Tuesday, September 9, 2014

Joy and grief: The dance

By D. Christine Brown

Three years ago today our son Lucas’s high fever and subsequent seizures sent us by ambulance to hospital where he suffered severe brain inflammation.

Thankfully he survived and is recovering nicely, albeit with brain injury that includes significant developmental delay and autism.

Every single day I juggle the intense feelings of joy I have with my son with immeasurable grief and resistance to the difficult reality of parenting him with his acquired disability. I feel left out of the real world of raising children when I see "typical" school kids everywhere.

This last week has been especially trying on my husband and me as parents. Lucas had a few minor "accidents" that required some first-aid attention which triggered Lucas's hospital memories of being poked and prodded.

Three years ago, Lucas was forced to endure endless IV changes and needles for bloodwork, screamed for hours on end with his steroid treatment, would get wound up in his IV from trying to spin out of the discomfort, shrieked in terror as the student eye doctor checked his eyes, and the list of horrors goes on...

So his new coping mechanism to deal with daily routines that involve touching him—such as changing diapers, bathing, brushing teeth or tending to "boo boos"—is to scream at the top of his lungs, kick non-stop and squirm. This means both of us have to physically hold him down while he shrieks in distress.

He transmits such terror in his prolonged screams that I fear the police will show up at our door. I worry that our neighbours must think we’re trying to beat him. Luckily, a script from his current favourite Thomas and Friends song has provided some relief. We tell him "Accidents happen now and again, sometimes just by chance!" 

We both agree that Lucas’s resistance now is more about fear than pain, but it rips at my heart strings nonetheless.

This makes me reflect on our own resistance to Lucas's new life, post brain inflammation.

As parents, I believe we’re resisting the overwhelming responsibility of parenting Lucas after his brain injury—a degree of fear, uncertainty and change that most parents don’t face.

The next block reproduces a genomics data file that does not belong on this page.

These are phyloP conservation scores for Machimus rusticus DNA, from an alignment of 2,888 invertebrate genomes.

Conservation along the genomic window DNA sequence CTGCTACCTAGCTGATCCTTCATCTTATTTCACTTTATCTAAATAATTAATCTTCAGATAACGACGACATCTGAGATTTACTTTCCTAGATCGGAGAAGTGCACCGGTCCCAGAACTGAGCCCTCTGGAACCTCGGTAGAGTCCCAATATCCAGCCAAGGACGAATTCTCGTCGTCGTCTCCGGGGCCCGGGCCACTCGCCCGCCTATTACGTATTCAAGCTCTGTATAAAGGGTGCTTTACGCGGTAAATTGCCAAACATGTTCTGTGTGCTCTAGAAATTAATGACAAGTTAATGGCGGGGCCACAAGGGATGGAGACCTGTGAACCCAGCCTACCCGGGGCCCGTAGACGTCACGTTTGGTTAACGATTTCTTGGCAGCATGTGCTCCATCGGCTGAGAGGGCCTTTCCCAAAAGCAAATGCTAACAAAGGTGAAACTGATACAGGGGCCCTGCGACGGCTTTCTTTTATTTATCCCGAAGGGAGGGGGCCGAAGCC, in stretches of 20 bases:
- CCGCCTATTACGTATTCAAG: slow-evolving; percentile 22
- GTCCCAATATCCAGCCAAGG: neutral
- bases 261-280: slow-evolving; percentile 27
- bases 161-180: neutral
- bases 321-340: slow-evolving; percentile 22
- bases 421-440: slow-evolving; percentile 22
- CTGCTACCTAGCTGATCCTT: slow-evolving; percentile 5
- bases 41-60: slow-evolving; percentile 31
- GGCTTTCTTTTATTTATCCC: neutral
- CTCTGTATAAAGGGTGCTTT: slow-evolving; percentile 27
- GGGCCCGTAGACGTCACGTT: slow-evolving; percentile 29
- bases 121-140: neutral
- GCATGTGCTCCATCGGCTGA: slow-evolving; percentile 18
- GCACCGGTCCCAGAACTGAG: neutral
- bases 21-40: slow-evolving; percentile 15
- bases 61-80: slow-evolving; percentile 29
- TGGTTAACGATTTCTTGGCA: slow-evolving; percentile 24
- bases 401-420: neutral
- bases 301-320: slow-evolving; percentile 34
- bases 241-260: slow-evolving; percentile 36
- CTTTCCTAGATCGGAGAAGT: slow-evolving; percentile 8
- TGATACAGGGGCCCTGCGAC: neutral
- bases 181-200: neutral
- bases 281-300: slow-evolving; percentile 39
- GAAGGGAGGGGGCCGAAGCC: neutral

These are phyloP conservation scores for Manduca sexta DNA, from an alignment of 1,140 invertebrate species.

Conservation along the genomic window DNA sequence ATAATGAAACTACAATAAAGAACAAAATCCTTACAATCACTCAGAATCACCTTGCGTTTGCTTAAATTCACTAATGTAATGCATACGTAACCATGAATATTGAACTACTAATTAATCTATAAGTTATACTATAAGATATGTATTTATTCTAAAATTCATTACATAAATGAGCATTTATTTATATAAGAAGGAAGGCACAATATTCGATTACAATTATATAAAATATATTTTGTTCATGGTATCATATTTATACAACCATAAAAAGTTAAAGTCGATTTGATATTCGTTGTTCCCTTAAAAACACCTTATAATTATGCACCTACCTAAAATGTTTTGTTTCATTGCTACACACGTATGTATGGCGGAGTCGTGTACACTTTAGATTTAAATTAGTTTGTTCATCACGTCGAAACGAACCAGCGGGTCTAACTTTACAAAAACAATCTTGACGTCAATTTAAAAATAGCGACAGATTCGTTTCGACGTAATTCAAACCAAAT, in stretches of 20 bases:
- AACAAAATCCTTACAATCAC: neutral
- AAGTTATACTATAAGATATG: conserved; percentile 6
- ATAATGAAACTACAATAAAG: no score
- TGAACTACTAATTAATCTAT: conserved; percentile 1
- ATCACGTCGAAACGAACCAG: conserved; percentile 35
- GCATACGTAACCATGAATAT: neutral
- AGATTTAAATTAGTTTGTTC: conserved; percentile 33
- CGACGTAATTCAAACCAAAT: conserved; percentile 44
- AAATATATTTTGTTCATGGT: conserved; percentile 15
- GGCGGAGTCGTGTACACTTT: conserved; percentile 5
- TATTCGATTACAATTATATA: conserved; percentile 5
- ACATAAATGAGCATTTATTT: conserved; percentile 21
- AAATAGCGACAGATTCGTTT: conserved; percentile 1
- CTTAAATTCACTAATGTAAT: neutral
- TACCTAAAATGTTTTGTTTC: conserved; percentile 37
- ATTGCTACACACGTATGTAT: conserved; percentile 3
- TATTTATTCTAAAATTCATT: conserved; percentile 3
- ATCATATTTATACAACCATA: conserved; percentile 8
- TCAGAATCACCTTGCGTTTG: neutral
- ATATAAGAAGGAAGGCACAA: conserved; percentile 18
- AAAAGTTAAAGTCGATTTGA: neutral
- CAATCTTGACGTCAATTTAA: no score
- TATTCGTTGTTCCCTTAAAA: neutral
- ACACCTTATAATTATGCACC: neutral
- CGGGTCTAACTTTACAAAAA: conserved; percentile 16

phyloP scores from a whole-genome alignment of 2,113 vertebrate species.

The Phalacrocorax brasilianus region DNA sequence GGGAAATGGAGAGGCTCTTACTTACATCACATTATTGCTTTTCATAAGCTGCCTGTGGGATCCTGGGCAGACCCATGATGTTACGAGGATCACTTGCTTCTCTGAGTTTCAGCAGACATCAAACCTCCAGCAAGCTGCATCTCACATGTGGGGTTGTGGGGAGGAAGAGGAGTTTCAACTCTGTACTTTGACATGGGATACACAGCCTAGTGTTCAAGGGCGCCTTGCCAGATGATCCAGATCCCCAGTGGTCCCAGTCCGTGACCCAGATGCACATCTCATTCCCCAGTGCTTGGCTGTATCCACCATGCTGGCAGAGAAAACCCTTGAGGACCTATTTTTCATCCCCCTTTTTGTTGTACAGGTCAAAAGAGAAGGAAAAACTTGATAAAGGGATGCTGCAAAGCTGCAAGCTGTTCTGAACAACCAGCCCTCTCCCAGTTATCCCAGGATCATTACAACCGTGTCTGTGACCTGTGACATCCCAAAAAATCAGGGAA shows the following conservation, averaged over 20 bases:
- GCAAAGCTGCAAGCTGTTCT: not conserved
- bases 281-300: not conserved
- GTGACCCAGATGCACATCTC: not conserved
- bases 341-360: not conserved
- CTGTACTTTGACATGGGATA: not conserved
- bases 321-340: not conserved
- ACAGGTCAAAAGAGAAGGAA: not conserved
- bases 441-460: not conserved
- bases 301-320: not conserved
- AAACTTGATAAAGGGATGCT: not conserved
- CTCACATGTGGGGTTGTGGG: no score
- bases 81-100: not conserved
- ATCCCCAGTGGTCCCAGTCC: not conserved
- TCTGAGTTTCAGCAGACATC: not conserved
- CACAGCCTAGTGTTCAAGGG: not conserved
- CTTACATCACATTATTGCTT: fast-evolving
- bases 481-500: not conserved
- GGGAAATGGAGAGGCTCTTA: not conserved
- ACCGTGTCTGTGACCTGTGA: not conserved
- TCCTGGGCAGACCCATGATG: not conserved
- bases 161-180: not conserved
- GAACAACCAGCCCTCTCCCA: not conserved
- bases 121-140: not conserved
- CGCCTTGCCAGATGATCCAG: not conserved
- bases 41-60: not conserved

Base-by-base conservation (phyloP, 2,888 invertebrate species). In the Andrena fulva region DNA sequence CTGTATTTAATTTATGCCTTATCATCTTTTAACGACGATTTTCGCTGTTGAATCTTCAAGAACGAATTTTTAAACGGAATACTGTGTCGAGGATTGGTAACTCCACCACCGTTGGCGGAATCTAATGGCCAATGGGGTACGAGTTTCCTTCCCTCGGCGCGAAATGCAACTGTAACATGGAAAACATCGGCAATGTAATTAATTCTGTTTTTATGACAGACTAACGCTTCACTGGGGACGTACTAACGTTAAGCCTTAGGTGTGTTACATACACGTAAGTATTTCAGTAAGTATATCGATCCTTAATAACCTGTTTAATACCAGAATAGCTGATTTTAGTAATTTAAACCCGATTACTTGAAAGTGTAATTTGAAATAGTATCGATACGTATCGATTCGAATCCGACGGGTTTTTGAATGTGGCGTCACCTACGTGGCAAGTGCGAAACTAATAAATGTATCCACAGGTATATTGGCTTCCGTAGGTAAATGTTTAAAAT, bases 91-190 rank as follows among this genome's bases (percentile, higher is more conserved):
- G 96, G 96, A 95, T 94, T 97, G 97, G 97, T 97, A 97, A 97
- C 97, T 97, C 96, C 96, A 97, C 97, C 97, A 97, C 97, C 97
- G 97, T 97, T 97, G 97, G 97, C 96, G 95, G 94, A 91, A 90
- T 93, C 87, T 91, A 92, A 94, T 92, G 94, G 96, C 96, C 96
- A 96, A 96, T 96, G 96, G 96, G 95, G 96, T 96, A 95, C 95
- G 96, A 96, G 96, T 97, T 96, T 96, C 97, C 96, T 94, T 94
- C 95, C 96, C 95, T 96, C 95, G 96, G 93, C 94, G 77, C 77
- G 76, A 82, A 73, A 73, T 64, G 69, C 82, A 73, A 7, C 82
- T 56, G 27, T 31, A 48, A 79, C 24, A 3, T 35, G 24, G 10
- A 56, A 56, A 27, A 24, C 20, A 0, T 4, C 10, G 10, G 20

Since leaving Holland Bloorview as inpatients, each week brings new challenges, and we are worn down. We want a break from watching our child suffer needlessly, even if the suffering is sporadic. We want just the good and to leave the bad aside.

Instead of embracing the new and heightened responsibility, we feel burdened by it. We’re so relieved when finally things start to flow again, just to get slapped down by the next cold, fever, scrape, sliver, or trip to the dentist. Every normal life event brings such trauma into Lucas's life. We don’t know if it’s because it sparks memories of his hospitalization, or if it’s his autism or just his personality.  

Lucas’s resistance to our helping him cope with daily activities makes me think about our own resistance to the reality of parenting a child with an acquired disability. And just as his resistance appears counterproductive to us, perhaps fighting our “new normal” makes things harder than they need to be. Reflecting on this three-year-anniversary, it strikes me that life has ups and downs. Ours are just more extreme, in both directions!

I believe my own current favourite Thomas and Friends song says it best: Every Cloud has a Silver Lining

Life is full of surprises, full of ups and downs 
And so to have a silver lining, first there must be cloud 
Every cloud is silver-lined, even when it rains 
So don't get too downhearted, as things are bound to change 
All you've gotta do is wear a smile and you will find 
Your sun will shine 
When you're feeling down it doesn't help to wear a frown 
Never lose hope, you're sure to cope and you can carry on. 

Just as Lucas resists what is uncomfortable, so we resist the discomforts of feeling responsible for Lucas's suffering.

We know we need to accept and take responsibility for our son’s behaviour while he’s at this developmental stage. But we can't allow ourselves to feel responsible for his or anyone else's feelings. We just have to keep doing what's right and show him the path of joy.

We have to be tolerant of life's ups and downs. This will in turn teach Lucas to accept his own ups and downs, and the fact that we can only control how we react to what life throws at us.

As I sit in this restaurant today waiting to pick up my son from school, writing this blog, the two songs that just played couldn't be more timely: That's Amore and L-O-V-E. I feel that it is fate—or my late grandmother, from somewhere in the universe—reminding me that our life with Lucas is all about love. Focusing on the joy and love will get us through the bumps in the road.

Lucas's mom has written for BLOOM previously: I am warrior mom: Hear me cry and roar. Follow Lucas's progress on twitter @LucasRecovers.


Sadly, I can relate to just about everything you mention in this post. My daughter acquired a brain injury during surgery to remove a tumor ion 2000. I do wish our little ones didn't have to endure so much pain and torture. Bethany sounds very similar to your precious little one. And yes, love is the most important thing in life!

Thank you, Sylvia. We are a community to each other. Someone just sent this blog to me: http://www.scarymommy.com/special-needs-parent Wow, is it spot-on or what?

I can relate to some of htis. My disabilities were mostly sustained shortly after birth so I wast oo young to remember the hospital stays. However, your dance of joy and grief reminds me of my parents' mixed emotions. They sometimes saw parenting me as a burden too, and yet sometimes they enjoyed me like well because I'm their child.